Please use this identifier to cite or link to this item: http://repositorio.ufla.br/jspui/handle/1/33670
metadata.artigo.dc.title: Defining plant growth promoting rhizobacteria molecular and biochemical networks in beneficial plant-microbe interactions
metadata.artigo.dc.creator: Rosier, Amanda
Medeiros, Flávio H. V.
Bais, Harsh P.
metadata.artigo.dc.subject: Plant growth promoting rhizobacteria
Rhizosphere
Exo-metabolite
Plant nutrition
Plant defense
metadata.artigo.dc.publisher: Springer
metadata.artigo.dc.date.issued: Jul-2018
metadata.artigo.dc.identifier.citation: ROSIER, A.; MEDEIROS, F. H. V.; BAIS, H. P. Defining plant growth promoting rhizobacteria molecular and biochemical networks in beneficial plant-microbe interactions. Plant and Soil, The Hague, v. 428, n. 1-2, p. 35-55, July 2018.
metadata.artigo.dc.description.abstract: Background Our knowledge of plant beneficial bacteria in the rhizosphere is rapidly expanding due to intense interest in utilizing these types of microbes in agriculture. Laboratory and field studies consistently document the growth, health and protective benefits conferred to plants by applying plant growth promoting rhizobacteria (PGPR). PGPR exert their influence on other species, including plants, in the rhizosphere by producing a wide array of extracellular molecules for communication and defense. Scope The types of PGPR molecular products are characteristically diverse, and the mechanisms by which they are acting on the plant are only beginning to be understood. While plants may contribute to shape their microbiome, it is these bacterial products which induce beneficial responses in plants. PGPR extracellular products can directly stimulate plant genetic and molecular pathways, leading to increases in plant growth and induction of plant resistance and tolerance. This review will discuss known PGPR-derived molecules, and how these products are implicated in inducing plant beneficial outcomes through complex plant response mechanisms. Conclusions In order to move PGPR research to the next level, it will be important to describe and document the genetic and molecular mechanisms employed in these interactions. In this way, we will be able to restructure and harness these mechanisms in a way that allows for broad-based applications in agriculture. A greater depth of understanding of how these PGPR molecules are acting on the plant will allow more effective development of rhizobacterial applications in the field.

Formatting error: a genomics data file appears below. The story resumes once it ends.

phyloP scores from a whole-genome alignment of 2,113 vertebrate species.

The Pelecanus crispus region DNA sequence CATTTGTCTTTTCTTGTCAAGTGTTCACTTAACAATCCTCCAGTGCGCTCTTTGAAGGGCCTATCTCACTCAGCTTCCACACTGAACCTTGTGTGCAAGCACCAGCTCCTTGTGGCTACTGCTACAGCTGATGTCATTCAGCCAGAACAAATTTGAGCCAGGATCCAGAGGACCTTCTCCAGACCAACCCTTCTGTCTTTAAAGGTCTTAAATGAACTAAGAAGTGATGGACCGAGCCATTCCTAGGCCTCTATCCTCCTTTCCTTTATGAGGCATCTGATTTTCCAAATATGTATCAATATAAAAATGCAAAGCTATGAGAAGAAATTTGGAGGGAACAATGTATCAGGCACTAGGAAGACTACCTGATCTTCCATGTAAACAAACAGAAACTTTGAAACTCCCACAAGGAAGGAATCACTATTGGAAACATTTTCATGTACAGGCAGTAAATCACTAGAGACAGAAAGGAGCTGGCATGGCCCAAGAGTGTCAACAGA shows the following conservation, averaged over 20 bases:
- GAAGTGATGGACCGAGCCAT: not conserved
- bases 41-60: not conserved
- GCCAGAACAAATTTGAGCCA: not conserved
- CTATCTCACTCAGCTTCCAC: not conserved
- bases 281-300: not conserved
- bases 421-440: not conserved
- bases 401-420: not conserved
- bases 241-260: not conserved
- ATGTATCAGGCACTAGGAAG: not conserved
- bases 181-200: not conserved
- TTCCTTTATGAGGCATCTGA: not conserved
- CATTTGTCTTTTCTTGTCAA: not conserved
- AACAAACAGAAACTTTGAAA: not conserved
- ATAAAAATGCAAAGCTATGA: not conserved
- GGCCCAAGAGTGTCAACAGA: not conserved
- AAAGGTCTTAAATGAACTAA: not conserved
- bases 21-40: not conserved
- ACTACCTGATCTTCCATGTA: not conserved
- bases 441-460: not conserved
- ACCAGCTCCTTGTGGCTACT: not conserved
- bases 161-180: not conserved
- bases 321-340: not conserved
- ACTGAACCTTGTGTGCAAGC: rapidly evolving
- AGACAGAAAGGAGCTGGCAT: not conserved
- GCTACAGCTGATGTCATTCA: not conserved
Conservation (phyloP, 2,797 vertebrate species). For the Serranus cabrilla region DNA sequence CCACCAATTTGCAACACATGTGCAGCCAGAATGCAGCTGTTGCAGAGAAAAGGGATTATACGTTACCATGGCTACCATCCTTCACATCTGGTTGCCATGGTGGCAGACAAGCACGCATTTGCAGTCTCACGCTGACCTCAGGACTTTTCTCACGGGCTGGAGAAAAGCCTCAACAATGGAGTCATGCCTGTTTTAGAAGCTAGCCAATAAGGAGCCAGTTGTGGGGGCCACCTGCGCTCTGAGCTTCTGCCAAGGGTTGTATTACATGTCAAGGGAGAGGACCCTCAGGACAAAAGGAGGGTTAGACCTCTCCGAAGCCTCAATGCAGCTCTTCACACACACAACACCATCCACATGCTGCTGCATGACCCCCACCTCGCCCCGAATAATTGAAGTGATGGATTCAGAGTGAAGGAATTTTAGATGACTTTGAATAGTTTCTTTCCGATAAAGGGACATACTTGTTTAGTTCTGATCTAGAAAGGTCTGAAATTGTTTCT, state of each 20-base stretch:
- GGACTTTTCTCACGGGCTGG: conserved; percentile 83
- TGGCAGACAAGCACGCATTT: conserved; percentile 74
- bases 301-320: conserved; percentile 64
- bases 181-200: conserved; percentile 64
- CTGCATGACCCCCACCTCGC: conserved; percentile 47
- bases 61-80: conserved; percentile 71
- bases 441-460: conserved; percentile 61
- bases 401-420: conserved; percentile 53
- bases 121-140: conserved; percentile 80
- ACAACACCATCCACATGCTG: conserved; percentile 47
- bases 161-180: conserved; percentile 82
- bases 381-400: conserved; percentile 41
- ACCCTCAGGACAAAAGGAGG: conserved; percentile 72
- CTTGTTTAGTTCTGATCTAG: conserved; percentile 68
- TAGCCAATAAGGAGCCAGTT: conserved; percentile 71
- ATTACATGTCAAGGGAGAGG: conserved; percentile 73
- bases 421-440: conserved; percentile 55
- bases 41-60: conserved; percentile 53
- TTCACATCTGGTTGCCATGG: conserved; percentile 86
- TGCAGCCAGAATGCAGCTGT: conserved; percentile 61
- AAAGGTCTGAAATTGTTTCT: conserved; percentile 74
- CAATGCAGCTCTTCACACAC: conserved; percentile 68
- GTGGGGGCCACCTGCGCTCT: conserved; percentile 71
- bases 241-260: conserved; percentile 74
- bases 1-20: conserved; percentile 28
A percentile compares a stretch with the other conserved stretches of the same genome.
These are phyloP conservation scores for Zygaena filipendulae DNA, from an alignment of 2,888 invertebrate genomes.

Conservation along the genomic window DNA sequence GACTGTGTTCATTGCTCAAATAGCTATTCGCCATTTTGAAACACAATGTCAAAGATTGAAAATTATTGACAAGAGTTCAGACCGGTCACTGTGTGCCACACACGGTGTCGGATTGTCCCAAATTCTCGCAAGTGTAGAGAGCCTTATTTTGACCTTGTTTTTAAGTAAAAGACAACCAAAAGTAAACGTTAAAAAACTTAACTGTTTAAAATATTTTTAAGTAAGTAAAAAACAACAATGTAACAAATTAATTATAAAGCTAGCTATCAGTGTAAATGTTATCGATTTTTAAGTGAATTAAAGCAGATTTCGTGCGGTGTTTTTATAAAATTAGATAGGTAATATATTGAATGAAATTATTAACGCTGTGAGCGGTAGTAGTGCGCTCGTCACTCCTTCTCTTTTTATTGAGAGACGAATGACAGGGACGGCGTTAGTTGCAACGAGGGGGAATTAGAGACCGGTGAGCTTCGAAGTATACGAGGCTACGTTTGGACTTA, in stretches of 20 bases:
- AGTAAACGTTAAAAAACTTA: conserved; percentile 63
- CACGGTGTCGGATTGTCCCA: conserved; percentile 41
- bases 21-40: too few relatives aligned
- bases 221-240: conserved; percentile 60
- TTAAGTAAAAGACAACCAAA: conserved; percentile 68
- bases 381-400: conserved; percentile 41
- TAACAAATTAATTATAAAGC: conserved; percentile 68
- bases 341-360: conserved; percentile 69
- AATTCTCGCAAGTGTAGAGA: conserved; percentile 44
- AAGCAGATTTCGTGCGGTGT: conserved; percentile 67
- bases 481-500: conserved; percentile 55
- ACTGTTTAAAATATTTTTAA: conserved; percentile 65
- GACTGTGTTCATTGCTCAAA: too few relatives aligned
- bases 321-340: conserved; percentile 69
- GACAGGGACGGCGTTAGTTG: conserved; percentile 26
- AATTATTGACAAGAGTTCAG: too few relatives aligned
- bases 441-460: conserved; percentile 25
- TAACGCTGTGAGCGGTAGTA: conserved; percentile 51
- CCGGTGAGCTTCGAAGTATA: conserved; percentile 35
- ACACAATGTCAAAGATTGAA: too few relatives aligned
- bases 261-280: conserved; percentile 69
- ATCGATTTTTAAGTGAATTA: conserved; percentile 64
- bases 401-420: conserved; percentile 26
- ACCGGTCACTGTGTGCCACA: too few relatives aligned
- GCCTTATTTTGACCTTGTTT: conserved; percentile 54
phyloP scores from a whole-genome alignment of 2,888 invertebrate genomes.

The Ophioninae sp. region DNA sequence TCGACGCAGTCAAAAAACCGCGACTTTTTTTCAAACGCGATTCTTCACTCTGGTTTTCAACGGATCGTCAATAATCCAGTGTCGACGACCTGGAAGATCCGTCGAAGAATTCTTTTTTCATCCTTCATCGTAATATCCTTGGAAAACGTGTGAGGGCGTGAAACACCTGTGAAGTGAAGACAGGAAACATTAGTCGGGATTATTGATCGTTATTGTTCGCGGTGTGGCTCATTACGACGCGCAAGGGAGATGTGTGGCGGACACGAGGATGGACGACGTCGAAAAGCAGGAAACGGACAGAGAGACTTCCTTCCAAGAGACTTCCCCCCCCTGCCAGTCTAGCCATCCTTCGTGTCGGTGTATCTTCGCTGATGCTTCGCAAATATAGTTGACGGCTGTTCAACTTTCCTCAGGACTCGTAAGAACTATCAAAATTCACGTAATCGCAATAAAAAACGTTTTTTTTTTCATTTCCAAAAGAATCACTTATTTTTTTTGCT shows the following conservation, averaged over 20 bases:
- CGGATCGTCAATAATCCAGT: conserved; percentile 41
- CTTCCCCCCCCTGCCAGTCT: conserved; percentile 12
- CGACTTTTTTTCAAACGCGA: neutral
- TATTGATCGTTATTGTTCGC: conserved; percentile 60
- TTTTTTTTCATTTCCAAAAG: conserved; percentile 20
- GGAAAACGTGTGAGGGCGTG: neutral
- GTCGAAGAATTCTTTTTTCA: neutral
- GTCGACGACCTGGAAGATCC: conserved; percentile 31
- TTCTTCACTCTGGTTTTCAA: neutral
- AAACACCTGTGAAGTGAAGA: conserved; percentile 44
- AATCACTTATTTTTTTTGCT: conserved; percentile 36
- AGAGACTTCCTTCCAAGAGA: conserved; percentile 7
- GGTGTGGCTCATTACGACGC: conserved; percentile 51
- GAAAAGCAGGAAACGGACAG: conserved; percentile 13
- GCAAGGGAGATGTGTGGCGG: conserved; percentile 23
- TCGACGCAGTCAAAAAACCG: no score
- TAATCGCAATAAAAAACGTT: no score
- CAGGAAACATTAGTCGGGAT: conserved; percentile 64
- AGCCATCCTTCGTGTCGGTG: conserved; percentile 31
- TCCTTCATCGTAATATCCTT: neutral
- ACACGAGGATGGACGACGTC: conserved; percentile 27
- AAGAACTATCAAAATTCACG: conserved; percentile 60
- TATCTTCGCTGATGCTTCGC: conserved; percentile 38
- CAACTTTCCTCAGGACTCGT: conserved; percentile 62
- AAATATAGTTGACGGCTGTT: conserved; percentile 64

metadata.artigo.dc.identifier.uri: https://link.springer.com/article/10.1007/s11104-018-3679-5
http://repositorio.ufla.br/jspui/handle/1/33670
metadata.artigo.dc.language: en_US
Appears in Collections:DFP - Artigos publicados em periódicos

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